We often get questions from family law clients about whether you actually have to disclose everything in a proceeding - whether a divorce or a parenting time matter. The answer is that yes, you do have to disclose a significant amount of information and you have to do it without the other party even asking for that information.
A recent study presented by the Pew Research Center sheds some light on the decline of international adoptions. International adoptions in 2016 were down 77% from the peak in 2004. In addition, boys outnumber girls in international adoptions for the first time.
Domestic abuse can take many different forms. Abuse can be physical, emotional and even financial. Financial abuse can involve one spouse exerting an inordinate amount of control over the family finances. This economic control serves to keep the other spouse from taking action to become independent forcing a dependency on the controlling spouse.
When you have children, you worry about them. Sometimes your worries are rational and sometimes irrational. Every parent has worried about their child being kidnapped and usually the fear is one of a stranger kidnapping. The fact is, however, that children are more likely to be kidnapped by someone whom they know well - a parent.
When you start interviewing attorneys for your family law matter, you may realize that the attorney is also asking questions to make a determination of their own. Attorneys want to make sure that the attorney-client relationship is a good fit for both the represented party and the lawyer. This is a good practice because both parties are better off when they take steps to fully evaluate any potential issues that may arise during the representation.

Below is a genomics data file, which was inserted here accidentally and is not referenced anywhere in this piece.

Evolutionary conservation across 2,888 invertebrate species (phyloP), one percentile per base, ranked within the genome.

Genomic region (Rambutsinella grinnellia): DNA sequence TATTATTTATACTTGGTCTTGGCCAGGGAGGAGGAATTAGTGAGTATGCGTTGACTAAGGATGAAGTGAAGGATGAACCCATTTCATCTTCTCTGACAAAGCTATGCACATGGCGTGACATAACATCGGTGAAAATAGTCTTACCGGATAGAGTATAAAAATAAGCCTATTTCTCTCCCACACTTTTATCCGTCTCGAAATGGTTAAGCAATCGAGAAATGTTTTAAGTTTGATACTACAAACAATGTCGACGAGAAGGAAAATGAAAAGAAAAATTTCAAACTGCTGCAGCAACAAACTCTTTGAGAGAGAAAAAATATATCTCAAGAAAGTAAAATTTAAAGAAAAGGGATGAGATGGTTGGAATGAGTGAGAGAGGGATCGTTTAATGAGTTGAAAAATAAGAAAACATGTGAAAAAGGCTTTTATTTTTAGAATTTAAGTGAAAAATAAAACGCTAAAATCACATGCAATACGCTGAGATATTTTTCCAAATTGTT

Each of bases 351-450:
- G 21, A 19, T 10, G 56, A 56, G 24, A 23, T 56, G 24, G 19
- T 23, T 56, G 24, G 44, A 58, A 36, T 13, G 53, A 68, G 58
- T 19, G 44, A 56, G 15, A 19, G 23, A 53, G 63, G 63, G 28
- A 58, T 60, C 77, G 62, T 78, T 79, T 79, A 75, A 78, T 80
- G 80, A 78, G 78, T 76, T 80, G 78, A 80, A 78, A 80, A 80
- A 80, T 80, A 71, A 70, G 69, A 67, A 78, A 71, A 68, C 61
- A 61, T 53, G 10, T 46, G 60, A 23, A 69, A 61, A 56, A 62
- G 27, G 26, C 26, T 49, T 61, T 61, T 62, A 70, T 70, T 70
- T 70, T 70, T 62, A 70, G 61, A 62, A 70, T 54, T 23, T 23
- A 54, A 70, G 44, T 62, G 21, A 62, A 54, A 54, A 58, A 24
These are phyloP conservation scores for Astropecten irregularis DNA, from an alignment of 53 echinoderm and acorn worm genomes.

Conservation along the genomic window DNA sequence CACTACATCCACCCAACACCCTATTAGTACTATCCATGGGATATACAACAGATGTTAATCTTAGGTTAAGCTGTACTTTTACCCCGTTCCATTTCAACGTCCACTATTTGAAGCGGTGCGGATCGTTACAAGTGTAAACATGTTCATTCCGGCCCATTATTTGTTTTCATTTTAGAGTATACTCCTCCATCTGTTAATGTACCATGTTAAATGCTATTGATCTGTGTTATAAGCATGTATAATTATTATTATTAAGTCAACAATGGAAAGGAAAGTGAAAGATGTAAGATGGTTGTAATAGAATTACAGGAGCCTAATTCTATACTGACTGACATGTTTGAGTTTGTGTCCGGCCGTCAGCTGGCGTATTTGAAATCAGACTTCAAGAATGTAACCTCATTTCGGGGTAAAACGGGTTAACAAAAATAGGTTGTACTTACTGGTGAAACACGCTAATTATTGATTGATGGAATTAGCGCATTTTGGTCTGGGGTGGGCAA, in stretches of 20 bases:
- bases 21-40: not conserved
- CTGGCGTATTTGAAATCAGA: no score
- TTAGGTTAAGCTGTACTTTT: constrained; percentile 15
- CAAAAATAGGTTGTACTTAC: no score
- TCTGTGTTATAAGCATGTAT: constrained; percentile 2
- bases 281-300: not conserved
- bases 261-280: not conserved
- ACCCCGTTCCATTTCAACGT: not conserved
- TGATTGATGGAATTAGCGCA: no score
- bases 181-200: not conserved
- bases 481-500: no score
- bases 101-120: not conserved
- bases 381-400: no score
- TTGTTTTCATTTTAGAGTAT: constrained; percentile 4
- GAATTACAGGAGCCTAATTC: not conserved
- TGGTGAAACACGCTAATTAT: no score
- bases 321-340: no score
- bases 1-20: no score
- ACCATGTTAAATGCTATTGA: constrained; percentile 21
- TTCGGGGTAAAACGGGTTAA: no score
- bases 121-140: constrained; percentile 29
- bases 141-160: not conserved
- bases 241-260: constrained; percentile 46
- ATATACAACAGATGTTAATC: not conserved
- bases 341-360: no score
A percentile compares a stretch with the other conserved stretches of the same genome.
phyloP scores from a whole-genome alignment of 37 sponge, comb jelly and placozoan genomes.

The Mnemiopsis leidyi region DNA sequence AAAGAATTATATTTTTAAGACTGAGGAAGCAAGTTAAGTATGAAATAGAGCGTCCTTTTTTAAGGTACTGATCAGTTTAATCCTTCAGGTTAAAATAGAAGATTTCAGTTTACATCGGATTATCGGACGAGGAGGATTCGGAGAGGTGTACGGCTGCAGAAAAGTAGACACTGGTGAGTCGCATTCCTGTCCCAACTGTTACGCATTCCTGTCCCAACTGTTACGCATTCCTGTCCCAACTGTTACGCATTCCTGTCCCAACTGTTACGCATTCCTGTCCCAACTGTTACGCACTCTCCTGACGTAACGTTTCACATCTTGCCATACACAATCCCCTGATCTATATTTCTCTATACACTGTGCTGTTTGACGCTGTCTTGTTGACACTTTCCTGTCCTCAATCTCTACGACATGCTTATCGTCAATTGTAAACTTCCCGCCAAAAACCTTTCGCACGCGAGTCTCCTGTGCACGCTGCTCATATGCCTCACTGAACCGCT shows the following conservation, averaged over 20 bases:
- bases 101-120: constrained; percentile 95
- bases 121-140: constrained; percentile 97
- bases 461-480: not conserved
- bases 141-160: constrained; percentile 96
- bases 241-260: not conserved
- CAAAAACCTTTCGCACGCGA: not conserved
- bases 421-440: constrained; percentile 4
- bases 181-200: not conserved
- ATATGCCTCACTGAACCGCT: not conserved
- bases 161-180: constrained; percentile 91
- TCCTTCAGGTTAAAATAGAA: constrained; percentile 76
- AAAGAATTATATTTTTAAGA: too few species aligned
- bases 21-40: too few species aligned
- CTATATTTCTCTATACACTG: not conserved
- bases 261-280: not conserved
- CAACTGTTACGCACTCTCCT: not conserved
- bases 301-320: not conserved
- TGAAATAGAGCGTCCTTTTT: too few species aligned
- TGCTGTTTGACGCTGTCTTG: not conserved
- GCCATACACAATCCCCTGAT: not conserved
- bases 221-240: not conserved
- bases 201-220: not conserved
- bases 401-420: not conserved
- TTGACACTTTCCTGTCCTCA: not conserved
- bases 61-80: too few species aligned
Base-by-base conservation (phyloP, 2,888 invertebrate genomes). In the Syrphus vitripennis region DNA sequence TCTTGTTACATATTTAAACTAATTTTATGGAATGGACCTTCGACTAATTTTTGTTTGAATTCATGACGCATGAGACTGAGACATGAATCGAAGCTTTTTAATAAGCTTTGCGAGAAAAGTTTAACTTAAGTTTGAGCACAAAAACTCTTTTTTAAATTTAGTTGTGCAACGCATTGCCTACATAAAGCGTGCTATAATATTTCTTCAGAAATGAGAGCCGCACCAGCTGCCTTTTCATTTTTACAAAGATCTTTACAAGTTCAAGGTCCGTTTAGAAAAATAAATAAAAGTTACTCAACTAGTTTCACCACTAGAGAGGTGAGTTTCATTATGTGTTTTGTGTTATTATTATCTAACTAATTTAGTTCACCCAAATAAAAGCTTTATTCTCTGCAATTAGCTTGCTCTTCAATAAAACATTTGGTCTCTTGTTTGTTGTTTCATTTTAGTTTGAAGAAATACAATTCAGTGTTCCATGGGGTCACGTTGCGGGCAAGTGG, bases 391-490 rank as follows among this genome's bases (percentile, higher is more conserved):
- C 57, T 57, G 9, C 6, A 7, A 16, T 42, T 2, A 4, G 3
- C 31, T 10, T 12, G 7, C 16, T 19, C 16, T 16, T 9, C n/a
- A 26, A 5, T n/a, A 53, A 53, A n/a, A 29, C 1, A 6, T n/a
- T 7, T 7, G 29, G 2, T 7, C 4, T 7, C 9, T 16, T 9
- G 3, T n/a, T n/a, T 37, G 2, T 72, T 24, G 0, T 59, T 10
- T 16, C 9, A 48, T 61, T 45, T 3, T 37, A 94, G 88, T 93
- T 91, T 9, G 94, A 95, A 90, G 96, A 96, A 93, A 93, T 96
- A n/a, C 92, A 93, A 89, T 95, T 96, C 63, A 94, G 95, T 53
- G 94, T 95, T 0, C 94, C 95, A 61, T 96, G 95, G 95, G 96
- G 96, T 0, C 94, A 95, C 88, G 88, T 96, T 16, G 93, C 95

Within the family law community, there are attorneys and other professionals who advocate for "fathers' rights" in divorce and custody proceedings. The existence of this movement comes from a perception that mothers have an advantage in family court proceedings. This perception, while it may be more exaggerated in some locations than others, is one which many family law professionals work hard to counter.
Yes. States vary with regard to the process and extent of granting grandparents access to their grandchildren, but like many Colorado sets forth specific laws for how to petition for grandparent visitation. In fact, recent statutory amendments by the Colorado legislature also allow great-grandparents to petition the court for grandparent visitation rights in some circumstances.
Parental alienation is one of the most difficult issues in custody and parenting time cases. Many mental health professionals disagree on the extent and even the existence of parental alienation as a syndrome. It is not recognized by the American Psychological Association in the Diagnostic and Statistical Manual [used to categorize psychological illnesses and disorders].
A current custody battle occurring in New York highlights the challenges sometimes faced in family court. The custody battle involves a same-sex couple and a child adopted after the couple split up. One parent believed she was adopting the child on her own while the other believed she had a parent relationship with the child.
Hiring a lawyer is one step in a divorce and custody dispute. Another important step is to seek out a therapist. A therapist can help you, your children and your spouse cope with the stress of the dispute and with all of the changes that each family member faces. As everyone's needs are different, seek out a mental health professional that addresses your concerns.